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Christen v. Fiesta Shows, Inc.

Supreme Court of New Hampshire

October 4, 2017

ELAINE CHRISTEN & a.
v.
FIESTA SHOWS, INC. & a.

          Argued: May 11, 2017

         Hillsborough-northern judicial district

          Abramson, Brown & Dugan, of Manchester (Jared R. Green on the brief and orally), for the plaintiff.

          Desmarais Law Group, PLLC, of Manchester (Debra L. Mayotte on the brief and orally), for the defendant.

          DALIANIS, C.J.

         Plaintiff Elaine Christen, individually and as administrator of the estate of Sophia Christen, appeals the order of the Superior Court (Smukler, J.) granting summary judgment to defendant Fiesta Shows, Inc. (Fiesta), on the ground that Fiesta did not owe Sophia Christen a duty of care. We affirm.

         The trial court recited the following facts, set forth in the light most favorable to the plaintiff. On May 3, 2013, 15-year-old Sophia attended a carnival operated by Fiesta in a fenced-in area of the Ocean State Job Lot (Ocean State) parking lot located on the western side of Manchester Road in Derry. After Sophia and her friends shared cotton candy, they began searching for a bathroom to wash their sticky hands. The carnival had bottled water, napkins, and "port-a-potties" equipped with hand sanitizer dispensers, but it lacked public facilities with running water. The girls decided to leave the carnival and search for a bathroom.

         Although there were two nearby restaurants located on the same side of Manchester Road as the carnival, the girls decided to cross Manchester Road to go to a Burger King. At the intersection of the Ocean State access road and Manchester Road, the girls found that the pedestrian crossing signal was inoperative, but they decided to cross the road without the walk signal. While crossing the road, Sophia was struck by a vehicle and suffered fatal injuries.

         Approximately one week before the carnival, Fiesta had contacted the Derry Police Department to arrange for the presence of officers to provide "general public safety" at the carnival. Unlike organizers of other large events in Derry, Fiesta did not instruct the officers to engage in traffic control, pedestrian assistance, or other similar duties. One day after the accident, at the suggestion of the Derry Police Department, Fiesta arranged for additional police coverage to direct traffic and assist with pedestrian crossing on Manchester Road. Two days after the accident, two Fiesta employees reported to a Derry police officer investigating the signal that "they crossed the crosswalk regularly and had never seen the pedestrian crossing signal activate." (Quotation omitted.)

         The plaintiff brought a wrongful death action against Fiesta, claiming negligence and also alleging that Fiesta's conduct was wanton and reckless, entitling her to enhanced compensatory damages.[1] Fiesta successfully moved for summary judgment, asserting that it violated no duty of care owed to Sophia. The plaintiff unsuccessfully sought reconsideration, and this appeal followed.

         On appeal, the plaintiff argues that Fiesta "owed a common law duty of care to Sophia" because it was "foreseeable to Fiesta that customers with sticky fingers, including unsupervised teenagers, would seek running water, soap, and towels or a mounted blow dryer to effectively wash the stickiness off their fingers" and that Fiesta "should have expected that these customers . . . would leave the amusement area . . . to go to a fast food restaurant directly across from the entrance to the carnival site" to wash their hands. (Capitalization and bolding omitted.) The plaintiff also argues that, even if Fiesta was not subject to a common law duty of care, Fiesta voluntarily assumed such a duty by: (1) requiring in the company "Safety Manual" that its employees report all observed unsafe conditions; (2) hiring local police officers to provide "general public safety"; and (3) choosing to hold a carnival in Derry, "a town that expressly mandated a Public Gathering License for such events."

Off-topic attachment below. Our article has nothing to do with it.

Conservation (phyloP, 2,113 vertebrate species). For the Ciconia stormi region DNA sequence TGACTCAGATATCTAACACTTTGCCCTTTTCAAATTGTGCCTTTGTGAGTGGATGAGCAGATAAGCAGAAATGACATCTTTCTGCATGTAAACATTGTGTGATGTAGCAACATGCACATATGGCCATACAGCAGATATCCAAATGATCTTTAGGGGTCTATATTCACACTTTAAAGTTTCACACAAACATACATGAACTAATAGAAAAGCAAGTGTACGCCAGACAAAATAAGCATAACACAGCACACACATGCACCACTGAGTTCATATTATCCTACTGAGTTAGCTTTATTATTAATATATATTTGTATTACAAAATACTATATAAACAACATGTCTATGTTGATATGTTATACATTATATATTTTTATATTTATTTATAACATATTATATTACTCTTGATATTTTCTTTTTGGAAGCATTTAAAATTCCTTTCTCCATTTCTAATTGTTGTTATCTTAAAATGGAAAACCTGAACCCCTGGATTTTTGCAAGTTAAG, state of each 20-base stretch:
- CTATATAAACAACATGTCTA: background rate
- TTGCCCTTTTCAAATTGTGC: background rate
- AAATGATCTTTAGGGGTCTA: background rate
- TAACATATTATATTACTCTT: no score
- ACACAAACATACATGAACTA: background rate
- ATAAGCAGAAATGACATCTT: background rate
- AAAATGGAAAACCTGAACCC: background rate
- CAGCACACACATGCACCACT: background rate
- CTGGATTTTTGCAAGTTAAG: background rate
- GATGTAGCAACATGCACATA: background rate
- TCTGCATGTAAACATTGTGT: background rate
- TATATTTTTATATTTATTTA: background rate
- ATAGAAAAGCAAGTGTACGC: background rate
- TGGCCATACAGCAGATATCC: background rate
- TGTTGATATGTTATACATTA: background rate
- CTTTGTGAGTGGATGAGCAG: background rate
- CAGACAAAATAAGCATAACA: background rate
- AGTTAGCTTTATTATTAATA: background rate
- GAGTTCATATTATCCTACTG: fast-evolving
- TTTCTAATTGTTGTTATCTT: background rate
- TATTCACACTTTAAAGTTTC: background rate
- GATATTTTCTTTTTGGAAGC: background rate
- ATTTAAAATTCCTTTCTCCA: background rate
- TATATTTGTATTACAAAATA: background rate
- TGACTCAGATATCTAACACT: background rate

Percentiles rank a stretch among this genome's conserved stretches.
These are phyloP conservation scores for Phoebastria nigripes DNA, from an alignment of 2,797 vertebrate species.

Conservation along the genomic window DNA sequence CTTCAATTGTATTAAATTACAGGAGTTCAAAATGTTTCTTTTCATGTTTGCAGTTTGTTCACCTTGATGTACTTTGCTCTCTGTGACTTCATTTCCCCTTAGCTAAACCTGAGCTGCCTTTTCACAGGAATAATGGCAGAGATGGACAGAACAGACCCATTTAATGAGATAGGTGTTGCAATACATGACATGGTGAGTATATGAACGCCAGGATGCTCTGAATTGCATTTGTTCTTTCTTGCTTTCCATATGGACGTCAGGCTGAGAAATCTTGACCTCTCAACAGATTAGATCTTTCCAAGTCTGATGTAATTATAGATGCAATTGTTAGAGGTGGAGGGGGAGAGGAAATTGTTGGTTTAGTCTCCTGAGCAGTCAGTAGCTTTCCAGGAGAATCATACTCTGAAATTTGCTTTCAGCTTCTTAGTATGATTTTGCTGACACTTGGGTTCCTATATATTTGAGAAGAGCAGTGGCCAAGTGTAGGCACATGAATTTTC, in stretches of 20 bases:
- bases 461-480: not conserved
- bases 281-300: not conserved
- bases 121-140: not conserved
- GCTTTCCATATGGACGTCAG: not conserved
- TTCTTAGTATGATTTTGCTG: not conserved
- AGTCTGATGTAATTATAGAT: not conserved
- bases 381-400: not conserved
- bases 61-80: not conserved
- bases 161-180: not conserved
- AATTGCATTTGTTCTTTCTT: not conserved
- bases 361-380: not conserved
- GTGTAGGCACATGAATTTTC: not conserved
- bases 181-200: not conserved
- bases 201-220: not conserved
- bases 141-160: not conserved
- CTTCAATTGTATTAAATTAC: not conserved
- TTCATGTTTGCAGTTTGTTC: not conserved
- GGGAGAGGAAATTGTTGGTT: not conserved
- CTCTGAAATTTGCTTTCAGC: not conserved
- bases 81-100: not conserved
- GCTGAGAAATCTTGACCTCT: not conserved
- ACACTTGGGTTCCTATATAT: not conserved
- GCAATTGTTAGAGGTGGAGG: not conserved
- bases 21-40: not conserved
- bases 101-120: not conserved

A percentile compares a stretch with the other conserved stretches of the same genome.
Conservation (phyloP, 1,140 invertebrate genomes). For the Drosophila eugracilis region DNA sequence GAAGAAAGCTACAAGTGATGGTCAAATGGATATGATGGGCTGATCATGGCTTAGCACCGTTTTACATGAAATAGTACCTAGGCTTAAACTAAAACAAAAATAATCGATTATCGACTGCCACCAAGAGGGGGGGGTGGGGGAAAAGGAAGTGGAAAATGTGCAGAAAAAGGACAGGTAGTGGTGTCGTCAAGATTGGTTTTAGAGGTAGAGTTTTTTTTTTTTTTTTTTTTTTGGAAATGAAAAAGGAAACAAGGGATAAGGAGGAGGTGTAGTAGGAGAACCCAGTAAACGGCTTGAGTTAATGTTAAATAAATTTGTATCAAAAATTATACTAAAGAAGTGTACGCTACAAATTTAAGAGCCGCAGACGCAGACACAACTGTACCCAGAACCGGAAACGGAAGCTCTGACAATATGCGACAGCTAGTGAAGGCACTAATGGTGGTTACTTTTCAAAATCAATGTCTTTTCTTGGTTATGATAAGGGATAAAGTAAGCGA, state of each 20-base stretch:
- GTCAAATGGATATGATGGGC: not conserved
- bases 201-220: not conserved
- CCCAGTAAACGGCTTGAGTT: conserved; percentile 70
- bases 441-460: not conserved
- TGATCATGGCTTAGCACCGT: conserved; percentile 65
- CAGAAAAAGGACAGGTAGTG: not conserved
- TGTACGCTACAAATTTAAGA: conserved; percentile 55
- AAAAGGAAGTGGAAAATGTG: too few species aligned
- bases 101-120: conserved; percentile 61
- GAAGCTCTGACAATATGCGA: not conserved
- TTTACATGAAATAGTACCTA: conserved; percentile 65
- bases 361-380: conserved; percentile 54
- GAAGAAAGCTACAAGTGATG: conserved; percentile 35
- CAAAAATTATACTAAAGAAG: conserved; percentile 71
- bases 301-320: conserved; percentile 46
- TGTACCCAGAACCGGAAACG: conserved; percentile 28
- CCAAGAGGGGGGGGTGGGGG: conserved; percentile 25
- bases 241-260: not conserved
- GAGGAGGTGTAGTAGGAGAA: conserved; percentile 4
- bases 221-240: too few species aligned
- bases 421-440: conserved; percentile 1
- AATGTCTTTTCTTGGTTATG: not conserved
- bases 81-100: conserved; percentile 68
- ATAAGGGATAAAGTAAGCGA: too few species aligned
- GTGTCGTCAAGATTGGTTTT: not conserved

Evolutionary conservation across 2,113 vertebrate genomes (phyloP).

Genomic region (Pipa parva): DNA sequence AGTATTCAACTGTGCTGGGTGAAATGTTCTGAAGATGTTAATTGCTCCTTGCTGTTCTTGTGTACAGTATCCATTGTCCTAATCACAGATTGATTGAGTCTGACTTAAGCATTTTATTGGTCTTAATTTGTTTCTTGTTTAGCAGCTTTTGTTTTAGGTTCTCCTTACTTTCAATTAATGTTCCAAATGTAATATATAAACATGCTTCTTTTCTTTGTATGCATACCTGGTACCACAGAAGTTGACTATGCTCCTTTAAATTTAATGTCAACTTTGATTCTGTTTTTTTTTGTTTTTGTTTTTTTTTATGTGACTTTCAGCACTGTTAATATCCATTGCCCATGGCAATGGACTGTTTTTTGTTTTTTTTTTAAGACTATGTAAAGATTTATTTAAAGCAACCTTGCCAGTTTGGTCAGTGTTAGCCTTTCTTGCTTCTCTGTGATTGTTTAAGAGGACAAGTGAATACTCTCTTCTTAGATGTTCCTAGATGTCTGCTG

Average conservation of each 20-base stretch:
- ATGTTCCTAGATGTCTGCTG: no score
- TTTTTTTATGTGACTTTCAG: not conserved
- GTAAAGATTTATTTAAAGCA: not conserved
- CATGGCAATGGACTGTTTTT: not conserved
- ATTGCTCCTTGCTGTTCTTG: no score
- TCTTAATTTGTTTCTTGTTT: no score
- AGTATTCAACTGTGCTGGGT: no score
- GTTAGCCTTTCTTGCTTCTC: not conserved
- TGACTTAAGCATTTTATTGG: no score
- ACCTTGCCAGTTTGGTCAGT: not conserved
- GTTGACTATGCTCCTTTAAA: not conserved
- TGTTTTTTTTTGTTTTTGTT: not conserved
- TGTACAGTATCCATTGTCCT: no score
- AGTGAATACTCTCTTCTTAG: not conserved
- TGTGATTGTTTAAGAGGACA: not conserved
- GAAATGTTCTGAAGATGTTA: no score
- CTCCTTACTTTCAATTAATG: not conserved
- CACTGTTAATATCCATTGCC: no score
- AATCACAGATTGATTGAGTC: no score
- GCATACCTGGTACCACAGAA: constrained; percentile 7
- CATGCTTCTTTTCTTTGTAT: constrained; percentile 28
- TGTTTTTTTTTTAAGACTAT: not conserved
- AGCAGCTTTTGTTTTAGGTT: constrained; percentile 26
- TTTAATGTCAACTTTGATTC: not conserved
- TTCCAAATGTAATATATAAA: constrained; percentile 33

In reviewing a trial court's ruling on a motion for summary judgment, we consider the evidence in the light most favorable to the nonmoving party and, if no genuine issue of material fact exists, we determine whether the moving party is entitled to judgment as a matter of law. Gray v. Leisure Life Indus., 165 N.H. 324, 327 (2013). "We affirm a trial court's decision if our review of the evidence discloses no genuine issue of material fact and the moving party is entitled to judgment as a matter of law." Estate of Joshua T. v. State, 150 N.H. 405, 407 (2003). We review the trial court's application of the law to the facts de novo. Id.

         To recover for negligence, a plaintiff must show that the defendant owes a duty to the plaintiff and that the defendant's breach of that duty caused the plaintiff's injuries. Manchenton v. Auto Leasing Corp., 135 N.H. 298, 304 (1992). Absent a duty, there is no negligence. Walls v. Oxford Management Co., 137 N.H. 653, 656 (1993). Whether a duty exists in a particular case is a question of law. Id.

         "Ordinarily there is no duty to control the conduct of a third person to prevent the third person from causing harm to another person." 1 J.D. Lee & Barry A. Lindahl, Modern Tort Law: Liability & Litigation, § 3:12, at 3-31 to 3-32 (2d ed. 2003). "This rule is grounded in the fundamental unfairness of holding private citizens responsible for the unanticipated criminal acts of third parties." Walls, 137 N.H. at 657. "In certain limited circumstances, however, we have recognized that there are exceptions to the general rule where a duty to exercise reasonable care will arise." Remsburg v. Docusearch, 149 N.H. 148, 154 (2003). "We have held that such a duty ...


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